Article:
Kids and Publishing Deals
WHEN Reet Kapur was six, her m o t h e r got her to write stories almost daily in her brown diary, stories like The Day My Dog Went Flying and The Day I Vanished. She found it appealed to her more than studies and she was off to a flying start – as an author.
At 14, she embarked on her book, about a girl with obsessive compulsive disorder. The now 16-year-old is ready to see it in print. “Two publishers have expressed interest,” says Anuj Bahri, who runs the Red Ink Literary Agency, which was also behind the Conspiracy of Calaspia, published in 2006, by teenaged twins Jyoti and Suresh Guptara, who wrote the first draft at the age of 11.
Recently, the Slumdog Millionaire child actor Rubina Ali was also in the news for her book Slumgirl Dreaming, based on her life. Actor Shah Rukh Khan’s daughter Suhana has also drafted a book on a girl with six-feet (false!) eyelashes. And, some years ago, pop icon Madonna’s daughter Lourdes wrote a Christmas story for a book. While Reet Kapur extensively trawled the Internet for information and case studies related to the disorder, 14-year-old Anshuman Mohan, a student of St Xavier’s School, Kolkata, drew from life. His book, Potato Chips, has been snapped up by Harper Collins, who plan a respectable first print run of 5,000 copies early next year.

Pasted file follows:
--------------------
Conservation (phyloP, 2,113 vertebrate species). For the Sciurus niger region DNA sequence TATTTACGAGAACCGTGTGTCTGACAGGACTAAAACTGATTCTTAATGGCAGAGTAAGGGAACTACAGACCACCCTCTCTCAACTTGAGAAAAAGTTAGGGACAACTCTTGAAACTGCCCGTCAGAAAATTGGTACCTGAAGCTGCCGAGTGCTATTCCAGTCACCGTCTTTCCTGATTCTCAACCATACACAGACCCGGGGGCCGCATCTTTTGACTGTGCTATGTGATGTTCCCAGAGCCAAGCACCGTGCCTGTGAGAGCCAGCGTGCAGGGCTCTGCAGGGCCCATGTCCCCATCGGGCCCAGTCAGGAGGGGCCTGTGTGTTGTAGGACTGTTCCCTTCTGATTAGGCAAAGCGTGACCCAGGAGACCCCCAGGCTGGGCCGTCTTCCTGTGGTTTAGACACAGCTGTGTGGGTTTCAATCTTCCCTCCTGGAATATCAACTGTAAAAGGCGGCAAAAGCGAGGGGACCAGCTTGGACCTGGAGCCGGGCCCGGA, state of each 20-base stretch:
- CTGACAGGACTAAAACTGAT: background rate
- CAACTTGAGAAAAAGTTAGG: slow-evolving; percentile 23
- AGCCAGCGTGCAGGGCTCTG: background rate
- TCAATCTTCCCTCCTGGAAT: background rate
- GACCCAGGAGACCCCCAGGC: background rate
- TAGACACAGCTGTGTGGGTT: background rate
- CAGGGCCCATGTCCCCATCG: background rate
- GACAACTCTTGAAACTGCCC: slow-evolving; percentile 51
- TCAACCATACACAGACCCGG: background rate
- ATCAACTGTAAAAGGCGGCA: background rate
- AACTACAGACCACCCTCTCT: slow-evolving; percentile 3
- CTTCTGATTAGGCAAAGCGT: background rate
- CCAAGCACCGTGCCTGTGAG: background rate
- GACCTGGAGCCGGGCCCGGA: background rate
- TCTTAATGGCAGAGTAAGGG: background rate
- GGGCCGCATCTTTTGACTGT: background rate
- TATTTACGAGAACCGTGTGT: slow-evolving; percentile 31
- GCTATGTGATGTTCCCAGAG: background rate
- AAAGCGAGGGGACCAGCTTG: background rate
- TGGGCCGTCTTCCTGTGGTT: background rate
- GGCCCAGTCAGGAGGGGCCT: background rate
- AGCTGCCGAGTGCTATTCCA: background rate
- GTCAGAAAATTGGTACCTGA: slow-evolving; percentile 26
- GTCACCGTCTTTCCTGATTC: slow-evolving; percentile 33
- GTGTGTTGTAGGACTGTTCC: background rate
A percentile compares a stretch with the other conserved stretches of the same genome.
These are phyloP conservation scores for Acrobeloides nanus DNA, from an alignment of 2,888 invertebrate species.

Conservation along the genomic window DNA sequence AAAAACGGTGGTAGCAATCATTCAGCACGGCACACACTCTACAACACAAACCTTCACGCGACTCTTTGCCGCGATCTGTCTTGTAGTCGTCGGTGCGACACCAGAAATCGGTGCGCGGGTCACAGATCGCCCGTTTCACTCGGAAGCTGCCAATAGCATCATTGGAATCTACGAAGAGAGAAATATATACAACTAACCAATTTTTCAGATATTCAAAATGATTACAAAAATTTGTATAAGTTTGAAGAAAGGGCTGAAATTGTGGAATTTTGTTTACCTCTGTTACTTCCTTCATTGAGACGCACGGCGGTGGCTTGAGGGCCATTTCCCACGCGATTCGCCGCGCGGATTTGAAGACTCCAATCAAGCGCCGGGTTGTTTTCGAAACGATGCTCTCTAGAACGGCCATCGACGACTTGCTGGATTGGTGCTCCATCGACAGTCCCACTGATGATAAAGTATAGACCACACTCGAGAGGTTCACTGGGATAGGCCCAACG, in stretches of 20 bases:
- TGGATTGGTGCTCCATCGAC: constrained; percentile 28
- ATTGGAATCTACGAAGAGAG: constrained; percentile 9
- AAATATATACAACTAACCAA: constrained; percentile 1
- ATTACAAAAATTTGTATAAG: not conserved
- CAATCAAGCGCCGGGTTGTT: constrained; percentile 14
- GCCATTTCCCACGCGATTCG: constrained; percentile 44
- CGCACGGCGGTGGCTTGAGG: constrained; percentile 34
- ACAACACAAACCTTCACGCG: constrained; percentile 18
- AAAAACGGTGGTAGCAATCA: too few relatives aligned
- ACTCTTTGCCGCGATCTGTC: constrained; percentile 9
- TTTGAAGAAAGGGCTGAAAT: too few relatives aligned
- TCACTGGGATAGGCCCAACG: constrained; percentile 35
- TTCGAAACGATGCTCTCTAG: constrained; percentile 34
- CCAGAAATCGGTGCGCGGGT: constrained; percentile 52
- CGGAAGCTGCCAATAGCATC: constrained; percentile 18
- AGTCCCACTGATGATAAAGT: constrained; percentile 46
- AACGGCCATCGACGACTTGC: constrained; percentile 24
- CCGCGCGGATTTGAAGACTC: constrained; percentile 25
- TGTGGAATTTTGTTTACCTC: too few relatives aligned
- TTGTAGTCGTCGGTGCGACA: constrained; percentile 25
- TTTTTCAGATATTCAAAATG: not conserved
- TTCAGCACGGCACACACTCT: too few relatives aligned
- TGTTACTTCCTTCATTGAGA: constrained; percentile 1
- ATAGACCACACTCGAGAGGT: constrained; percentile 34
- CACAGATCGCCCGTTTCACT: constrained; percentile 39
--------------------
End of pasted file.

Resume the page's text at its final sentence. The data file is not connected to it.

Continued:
Says V K Karthika, chief editor, Harper Collins India, “It’s smart writing and there’s nothing like it in the market. We hope to grow with him.” Anshuman, meanwhile, is already on to his second book. The Agatha Christie fan says a movie based on his book won’t hurt. “It has all the elements of school life… the exams and the cheating; romance and thrills. As I wrote, I did visualise some parts of it as a movie,” he says.
Other publishers are also investing in young authors. For instance, Niyogi Books brought out Wings of Fantasy, a collection of stories by Ragini Bali in 2005, when she was 12 years old. The book jacket tells us, “I don’t compose words, something deeper does.”
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